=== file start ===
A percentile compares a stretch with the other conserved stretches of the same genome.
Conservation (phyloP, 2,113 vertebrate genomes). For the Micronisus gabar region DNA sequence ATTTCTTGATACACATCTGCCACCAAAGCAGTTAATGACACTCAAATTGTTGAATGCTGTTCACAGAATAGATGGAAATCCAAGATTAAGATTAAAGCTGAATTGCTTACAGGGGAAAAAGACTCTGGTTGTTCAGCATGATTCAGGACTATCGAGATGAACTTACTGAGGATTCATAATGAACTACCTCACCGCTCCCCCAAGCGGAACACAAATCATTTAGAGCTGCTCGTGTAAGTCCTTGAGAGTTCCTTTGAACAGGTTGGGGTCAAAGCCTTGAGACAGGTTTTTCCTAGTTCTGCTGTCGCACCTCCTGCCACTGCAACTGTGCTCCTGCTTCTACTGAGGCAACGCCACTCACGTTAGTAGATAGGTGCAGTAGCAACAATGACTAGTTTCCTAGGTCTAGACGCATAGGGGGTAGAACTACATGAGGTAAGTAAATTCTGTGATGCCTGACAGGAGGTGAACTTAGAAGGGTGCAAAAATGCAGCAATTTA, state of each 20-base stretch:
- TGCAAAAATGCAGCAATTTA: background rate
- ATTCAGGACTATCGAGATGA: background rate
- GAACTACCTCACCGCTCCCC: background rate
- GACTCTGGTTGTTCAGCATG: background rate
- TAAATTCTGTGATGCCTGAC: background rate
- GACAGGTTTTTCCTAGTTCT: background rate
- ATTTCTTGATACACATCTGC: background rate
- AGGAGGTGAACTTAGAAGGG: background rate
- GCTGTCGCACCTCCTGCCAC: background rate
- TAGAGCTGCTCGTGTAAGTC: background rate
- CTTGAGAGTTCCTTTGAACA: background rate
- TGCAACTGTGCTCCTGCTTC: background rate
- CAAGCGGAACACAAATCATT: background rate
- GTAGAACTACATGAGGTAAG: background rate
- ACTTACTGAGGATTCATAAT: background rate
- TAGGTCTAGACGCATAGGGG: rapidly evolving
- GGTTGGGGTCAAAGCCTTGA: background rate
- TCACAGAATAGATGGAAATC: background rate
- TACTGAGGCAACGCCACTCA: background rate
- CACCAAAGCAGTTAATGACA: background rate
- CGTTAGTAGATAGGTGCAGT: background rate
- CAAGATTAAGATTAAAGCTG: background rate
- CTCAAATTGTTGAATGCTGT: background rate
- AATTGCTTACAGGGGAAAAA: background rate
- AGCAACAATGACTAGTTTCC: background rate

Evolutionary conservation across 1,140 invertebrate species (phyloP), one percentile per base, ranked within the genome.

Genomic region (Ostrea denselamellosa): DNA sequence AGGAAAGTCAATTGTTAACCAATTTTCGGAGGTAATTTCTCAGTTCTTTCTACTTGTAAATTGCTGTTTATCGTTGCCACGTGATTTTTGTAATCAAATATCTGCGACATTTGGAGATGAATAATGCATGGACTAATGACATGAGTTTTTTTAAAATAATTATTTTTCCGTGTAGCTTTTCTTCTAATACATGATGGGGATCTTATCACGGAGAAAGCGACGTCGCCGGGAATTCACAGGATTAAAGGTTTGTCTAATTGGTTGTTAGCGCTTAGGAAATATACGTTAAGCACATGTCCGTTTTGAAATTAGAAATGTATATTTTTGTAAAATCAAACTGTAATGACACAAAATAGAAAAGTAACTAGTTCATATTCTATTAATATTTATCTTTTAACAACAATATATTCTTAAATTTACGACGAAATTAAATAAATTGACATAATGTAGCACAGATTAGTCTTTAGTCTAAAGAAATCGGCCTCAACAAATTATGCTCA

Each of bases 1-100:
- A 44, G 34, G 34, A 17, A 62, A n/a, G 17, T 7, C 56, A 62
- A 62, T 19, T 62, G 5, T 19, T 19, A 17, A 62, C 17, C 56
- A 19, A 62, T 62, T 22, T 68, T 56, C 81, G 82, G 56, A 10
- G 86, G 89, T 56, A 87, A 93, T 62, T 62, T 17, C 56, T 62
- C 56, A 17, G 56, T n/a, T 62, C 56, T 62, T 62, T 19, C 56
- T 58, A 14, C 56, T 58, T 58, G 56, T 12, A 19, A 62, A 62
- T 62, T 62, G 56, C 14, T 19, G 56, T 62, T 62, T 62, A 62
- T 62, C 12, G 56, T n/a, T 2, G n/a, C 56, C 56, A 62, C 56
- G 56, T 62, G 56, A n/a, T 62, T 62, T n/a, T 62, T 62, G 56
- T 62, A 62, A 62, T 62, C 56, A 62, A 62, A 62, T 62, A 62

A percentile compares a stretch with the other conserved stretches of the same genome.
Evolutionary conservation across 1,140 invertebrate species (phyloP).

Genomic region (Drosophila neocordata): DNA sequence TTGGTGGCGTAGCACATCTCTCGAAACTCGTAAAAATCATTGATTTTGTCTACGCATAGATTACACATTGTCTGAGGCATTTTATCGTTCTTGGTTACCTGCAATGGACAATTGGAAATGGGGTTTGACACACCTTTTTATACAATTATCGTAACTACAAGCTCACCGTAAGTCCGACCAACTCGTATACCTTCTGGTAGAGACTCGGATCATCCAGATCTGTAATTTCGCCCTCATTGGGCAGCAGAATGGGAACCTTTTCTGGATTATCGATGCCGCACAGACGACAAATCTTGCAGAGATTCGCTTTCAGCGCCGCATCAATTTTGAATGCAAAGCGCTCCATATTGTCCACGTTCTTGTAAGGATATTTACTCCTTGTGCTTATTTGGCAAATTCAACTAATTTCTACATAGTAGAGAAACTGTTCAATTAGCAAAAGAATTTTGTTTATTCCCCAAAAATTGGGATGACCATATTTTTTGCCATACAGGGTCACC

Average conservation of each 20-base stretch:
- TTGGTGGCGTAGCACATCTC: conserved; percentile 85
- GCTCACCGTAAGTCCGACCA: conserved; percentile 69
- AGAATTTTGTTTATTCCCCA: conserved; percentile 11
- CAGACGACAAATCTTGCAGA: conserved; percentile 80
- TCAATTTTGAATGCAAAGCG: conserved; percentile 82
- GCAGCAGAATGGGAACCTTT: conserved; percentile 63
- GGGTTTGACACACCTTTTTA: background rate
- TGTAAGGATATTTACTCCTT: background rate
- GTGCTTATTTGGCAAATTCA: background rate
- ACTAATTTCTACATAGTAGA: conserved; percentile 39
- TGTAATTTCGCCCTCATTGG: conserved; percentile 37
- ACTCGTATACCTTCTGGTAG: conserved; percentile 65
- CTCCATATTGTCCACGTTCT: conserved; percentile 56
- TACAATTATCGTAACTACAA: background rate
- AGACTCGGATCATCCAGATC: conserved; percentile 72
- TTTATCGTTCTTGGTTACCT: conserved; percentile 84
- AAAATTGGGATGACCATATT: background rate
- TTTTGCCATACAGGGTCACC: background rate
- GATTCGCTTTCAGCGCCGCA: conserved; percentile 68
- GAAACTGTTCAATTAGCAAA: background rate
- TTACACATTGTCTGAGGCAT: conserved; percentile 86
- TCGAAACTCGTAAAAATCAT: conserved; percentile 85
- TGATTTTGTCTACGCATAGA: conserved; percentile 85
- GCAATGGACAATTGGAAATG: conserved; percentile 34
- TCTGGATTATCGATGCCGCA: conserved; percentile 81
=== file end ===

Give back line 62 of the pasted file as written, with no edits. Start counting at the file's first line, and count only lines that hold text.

- TTTTGCCATACAGGGTCACC: background rate